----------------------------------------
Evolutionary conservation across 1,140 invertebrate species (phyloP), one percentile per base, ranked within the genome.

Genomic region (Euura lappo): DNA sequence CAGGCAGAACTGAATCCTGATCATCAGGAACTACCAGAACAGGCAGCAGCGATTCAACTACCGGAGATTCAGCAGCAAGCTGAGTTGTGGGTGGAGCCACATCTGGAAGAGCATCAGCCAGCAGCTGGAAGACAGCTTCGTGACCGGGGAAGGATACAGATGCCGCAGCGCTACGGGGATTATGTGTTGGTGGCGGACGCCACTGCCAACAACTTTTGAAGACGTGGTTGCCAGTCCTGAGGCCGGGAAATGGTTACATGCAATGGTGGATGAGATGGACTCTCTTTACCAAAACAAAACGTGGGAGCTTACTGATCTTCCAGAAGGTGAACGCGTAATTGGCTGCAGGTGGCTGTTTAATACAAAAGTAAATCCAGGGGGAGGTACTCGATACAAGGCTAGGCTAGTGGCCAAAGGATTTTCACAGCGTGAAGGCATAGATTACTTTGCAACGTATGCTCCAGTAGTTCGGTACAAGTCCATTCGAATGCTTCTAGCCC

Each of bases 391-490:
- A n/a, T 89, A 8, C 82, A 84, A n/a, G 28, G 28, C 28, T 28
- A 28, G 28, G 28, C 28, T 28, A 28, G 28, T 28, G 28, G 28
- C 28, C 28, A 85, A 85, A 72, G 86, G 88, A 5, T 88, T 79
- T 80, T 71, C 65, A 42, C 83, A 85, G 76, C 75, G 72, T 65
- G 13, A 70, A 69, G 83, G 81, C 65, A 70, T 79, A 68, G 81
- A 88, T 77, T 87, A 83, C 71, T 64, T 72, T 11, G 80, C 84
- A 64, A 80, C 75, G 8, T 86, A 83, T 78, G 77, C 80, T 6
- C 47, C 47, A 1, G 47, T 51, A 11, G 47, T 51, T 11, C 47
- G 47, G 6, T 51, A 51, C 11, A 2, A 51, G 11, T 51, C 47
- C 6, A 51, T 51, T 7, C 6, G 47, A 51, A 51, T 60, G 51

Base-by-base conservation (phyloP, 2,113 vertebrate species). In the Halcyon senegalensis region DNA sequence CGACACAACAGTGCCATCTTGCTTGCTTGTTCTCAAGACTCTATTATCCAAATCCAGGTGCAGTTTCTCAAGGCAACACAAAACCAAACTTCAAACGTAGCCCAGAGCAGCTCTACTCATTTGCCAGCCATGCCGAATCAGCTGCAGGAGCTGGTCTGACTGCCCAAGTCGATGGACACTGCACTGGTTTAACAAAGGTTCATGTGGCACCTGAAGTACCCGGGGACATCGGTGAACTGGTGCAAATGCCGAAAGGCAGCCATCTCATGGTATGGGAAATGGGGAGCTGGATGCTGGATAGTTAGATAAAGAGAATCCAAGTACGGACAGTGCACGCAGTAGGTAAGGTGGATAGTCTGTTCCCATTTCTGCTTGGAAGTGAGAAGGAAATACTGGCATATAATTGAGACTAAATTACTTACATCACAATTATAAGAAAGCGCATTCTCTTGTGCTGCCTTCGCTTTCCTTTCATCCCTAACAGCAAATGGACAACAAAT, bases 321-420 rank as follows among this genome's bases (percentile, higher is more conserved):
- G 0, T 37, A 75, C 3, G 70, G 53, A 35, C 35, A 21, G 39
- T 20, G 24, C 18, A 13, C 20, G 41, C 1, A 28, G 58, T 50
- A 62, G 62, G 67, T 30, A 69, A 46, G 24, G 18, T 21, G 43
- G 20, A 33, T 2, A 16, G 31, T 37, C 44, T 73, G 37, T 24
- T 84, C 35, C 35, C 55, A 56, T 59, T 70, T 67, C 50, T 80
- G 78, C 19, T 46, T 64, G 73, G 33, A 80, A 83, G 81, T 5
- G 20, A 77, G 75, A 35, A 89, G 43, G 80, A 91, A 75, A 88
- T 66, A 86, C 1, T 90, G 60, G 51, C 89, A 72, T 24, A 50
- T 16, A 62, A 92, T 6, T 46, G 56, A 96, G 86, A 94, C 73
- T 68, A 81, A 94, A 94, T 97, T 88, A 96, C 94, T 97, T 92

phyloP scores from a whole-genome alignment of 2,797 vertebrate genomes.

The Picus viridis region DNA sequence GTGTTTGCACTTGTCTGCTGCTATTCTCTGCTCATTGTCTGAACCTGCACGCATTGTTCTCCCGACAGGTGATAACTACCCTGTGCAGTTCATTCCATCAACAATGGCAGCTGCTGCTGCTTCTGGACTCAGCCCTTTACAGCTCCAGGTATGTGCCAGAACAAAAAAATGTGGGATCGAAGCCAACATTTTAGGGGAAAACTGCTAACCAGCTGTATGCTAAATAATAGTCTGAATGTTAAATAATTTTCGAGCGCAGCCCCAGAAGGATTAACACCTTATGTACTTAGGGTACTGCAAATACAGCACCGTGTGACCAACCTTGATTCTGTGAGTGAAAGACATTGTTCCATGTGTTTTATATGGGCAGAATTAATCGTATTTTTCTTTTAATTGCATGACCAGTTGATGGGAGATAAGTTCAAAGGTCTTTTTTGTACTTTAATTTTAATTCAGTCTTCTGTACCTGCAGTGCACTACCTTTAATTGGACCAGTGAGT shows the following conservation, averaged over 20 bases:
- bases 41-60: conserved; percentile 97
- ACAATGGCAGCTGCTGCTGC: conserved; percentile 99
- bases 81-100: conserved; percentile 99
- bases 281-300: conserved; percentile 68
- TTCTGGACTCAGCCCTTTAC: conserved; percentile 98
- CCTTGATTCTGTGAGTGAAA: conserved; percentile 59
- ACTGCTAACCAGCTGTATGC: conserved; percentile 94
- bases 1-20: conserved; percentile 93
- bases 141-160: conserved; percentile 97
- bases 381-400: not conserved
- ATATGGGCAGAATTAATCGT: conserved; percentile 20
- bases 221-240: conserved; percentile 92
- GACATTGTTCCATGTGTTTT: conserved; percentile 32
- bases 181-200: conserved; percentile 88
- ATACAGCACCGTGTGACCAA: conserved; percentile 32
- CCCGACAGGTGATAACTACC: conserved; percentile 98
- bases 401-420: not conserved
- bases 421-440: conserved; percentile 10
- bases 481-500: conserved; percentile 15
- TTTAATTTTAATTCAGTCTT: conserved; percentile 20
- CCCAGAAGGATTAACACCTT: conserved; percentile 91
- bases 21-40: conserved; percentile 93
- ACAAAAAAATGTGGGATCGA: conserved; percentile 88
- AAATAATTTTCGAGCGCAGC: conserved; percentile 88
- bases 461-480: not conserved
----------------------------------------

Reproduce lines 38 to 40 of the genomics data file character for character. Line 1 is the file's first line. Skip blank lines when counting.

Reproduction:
- bases 221-240: conserved; percentile 92
- GACATTGTTCCATGTGTTTT: conserved; percentile 32
- bases 181-200: conserved; percentile 88